This recipe was created by Mark Bittman and published in his book, How to Cook Everything Vegetarian.  I found this recipe when perusing Heidi Swanson’s blog,  Visit her website to read more about this dish and her variations.

Chai Spiced Winter Squash Lassi

Photo borrowed from Andrea Bemis' blog
Yield: 2 servings
½ cup cooked butternut or kabocha squash puree
1 ½ cups plain unsweetened full fat yogurt
½ cup ice cold water
2-3 Tbsp pure maple syrup, plus more to taste
2 tsp vanilla extract
¼ tsp fine sea salt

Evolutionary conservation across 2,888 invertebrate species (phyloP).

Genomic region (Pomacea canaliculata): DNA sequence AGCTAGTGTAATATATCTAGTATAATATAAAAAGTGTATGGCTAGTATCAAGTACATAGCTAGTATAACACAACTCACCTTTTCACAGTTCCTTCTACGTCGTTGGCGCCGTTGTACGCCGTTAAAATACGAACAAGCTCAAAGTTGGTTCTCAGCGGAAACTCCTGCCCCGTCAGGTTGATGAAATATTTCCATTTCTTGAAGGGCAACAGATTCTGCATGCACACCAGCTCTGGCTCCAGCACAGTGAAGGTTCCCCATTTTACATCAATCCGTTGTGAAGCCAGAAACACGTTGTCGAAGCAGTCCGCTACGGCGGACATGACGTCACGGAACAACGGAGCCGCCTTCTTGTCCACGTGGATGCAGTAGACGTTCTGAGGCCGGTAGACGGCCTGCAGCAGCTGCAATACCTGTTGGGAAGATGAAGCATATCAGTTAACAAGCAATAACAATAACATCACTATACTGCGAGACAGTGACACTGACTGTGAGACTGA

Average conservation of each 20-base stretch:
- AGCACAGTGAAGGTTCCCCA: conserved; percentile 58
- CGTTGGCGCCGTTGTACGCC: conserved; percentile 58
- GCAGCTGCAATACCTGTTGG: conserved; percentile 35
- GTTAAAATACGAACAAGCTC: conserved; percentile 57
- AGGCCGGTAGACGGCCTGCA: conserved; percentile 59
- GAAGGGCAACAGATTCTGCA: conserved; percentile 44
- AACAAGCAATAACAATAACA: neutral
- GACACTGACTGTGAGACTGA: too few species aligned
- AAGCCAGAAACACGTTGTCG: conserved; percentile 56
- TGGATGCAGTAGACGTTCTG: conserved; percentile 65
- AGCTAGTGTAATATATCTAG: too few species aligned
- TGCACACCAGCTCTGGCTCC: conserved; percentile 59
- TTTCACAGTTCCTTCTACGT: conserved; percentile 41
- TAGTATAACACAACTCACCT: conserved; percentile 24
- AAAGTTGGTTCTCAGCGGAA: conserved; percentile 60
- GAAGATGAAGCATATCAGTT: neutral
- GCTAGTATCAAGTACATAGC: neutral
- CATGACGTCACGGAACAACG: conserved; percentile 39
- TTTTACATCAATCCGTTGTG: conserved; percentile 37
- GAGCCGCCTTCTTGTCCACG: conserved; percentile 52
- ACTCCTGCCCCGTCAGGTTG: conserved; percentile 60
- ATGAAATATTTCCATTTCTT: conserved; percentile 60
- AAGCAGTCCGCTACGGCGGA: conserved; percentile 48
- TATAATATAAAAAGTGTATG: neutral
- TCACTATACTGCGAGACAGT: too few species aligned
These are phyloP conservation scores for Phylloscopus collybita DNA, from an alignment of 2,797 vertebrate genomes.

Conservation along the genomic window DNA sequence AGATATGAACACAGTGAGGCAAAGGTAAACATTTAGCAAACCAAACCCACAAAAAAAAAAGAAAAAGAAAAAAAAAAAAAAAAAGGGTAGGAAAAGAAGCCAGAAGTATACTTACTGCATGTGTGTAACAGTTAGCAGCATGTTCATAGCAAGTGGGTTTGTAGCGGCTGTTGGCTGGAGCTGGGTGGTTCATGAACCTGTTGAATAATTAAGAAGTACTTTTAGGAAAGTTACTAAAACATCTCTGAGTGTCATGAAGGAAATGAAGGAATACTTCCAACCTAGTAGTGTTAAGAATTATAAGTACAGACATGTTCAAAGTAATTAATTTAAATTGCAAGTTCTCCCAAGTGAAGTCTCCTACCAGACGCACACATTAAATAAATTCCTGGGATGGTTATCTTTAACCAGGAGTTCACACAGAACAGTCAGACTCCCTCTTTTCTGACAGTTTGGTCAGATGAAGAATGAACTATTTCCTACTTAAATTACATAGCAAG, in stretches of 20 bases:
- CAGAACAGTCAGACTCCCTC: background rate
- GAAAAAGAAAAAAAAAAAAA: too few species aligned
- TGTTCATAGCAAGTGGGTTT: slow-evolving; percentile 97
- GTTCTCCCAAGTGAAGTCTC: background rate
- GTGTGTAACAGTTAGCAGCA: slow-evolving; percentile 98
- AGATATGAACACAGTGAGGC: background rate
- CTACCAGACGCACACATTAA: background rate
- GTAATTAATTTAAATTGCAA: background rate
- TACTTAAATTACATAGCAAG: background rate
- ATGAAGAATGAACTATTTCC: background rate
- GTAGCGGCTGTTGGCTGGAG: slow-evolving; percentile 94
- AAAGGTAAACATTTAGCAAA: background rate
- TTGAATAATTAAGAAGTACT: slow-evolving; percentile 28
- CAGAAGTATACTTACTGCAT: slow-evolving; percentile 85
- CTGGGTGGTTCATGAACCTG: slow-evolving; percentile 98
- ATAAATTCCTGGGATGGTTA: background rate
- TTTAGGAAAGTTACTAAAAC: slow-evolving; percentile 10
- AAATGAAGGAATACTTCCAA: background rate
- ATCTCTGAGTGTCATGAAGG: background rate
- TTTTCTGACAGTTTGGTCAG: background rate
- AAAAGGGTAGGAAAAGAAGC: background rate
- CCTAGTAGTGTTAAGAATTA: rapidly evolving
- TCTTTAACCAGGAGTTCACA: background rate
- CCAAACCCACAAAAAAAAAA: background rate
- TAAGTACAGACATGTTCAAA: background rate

2 tsp minced fresh ginger
½ tsp ground cinnamon
¼ tsp ground cardamom
Pinch of ground cloves
Freshly ground black pepper, just a touch

Combine all the ingredients into a high speed blender and blend until smooth.  Taste for seasonings and adjust to your liking.

This recipe was adapted from Andrea Bemis’ Chai-Spiced Pumpkin Lassi recipe featured recently on her blog, Dishing Up the Dirt.  Her recipe calls for 1 Tbsp of chai-spiced tea leaves from one bag of tea.  I didn’t have a chai tea bag handy, so I created this variation.  This is a delicious way to incorporate squash into breakfast!